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In the previous lesson, we covered the new functionality provided by the security user interface.  Today, let's look at strong naming and how you can use it.  I'm sure most people by now know about strong names and what they are.  If not, here is the best explanation link I have:
Basically what the strong name key can give us is cryptographically strong evidence for evaluation.  In this case what we're going to do is use the strong name to restrict whether the calling assembly can execute any method on our assembly using the StrongNameIdentityPermissionAttribute.  Unfortunately, in .NET 2.0, the behavior of this attribute has changed.  No longer will it exclude any calls if the calling code is fully trusted which is different than it was with .NET 1.1.
In order to create the strong name key, we type sn -k MyTestKey.snk or use the user interface from Visual Studio 2005 on the project properties window under the Signing tab.  If you are using Visual Studio 2005, you can easily assign the strong name key using the Signing tab and select browse.  The AssemblyKeyFileAttribute is no longer to be used in the AssemblyInfo class from within Visual Studio 2005.  In Visual Studio 2003, you must of course use the AssemblyKeyFileAttribute and put the path to the KeyFile we created in there.  Build the project.
Now, what we need to do is extract the public key string from the newly created key file.  We must use the Secutil.exe tool in order to extract this string.  We can get this by typing "secutil -hex -s MyAssembly.dll >> keyoutput.txt" where  MyAssembly.dll is the signed dll with the key we created.  What we are doing is extracting the data into the keyoutput.txt so that we can easily copy this into our code.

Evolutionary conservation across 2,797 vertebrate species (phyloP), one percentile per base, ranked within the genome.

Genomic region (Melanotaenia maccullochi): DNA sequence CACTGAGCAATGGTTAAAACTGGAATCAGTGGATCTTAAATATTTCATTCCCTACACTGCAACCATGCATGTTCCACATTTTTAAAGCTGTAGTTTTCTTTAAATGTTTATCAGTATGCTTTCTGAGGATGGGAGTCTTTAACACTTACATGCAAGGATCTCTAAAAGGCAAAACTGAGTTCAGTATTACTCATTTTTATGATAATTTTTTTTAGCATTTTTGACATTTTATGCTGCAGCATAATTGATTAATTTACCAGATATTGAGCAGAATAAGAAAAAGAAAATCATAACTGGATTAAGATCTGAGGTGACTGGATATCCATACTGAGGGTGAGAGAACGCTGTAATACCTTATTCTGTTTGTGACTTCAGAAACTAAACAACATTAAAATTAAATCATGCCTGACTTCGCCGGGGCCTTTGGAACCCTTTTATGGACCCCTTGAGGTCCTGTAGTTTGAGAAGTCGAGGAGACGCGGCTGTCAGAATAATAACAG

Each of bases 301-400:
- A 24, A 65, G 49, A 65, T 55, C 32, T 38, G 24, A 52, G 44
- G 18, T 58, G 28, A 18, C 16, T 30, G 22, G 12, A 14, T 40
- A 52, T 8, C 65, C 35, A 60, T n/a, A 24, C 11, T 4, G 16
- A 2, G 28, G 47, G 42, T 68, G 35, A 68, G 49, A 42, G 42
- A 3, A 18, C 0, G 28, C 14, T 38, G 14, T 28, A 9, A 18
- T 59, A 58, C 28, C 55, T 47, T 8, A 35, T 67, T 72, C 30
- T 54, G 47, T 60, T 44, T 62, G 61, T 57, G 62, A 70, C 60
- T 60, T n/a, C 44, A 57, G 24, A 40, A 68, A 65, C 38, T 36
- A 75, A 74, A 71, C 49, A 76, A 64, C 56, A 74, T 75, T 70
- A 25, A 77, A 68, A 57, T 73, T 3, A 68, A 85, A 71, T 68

What we're going to do with this is to prevent partially trusted assemblies that are not signed with our key from calling our class.  We can do this by the following:
[StrongNameIdentityPermission(SecurityAction.Demand, PublicKey="002400000480000094000000060200000024000052534131000"+
public class DataCommand { ... }
There are a couple more properties that you can use to restrict which assemblies can call by using the Name property and the Version property.  I haven't seen much use of these just yet, but if you have, let me know.
In the future, I'll still be covering more topics of security in .NET and there is plenty of material to be covered.
Posted on Wednesday, May 10, 2006 2:16 PM Microsoft , .NET , C# | Back to top

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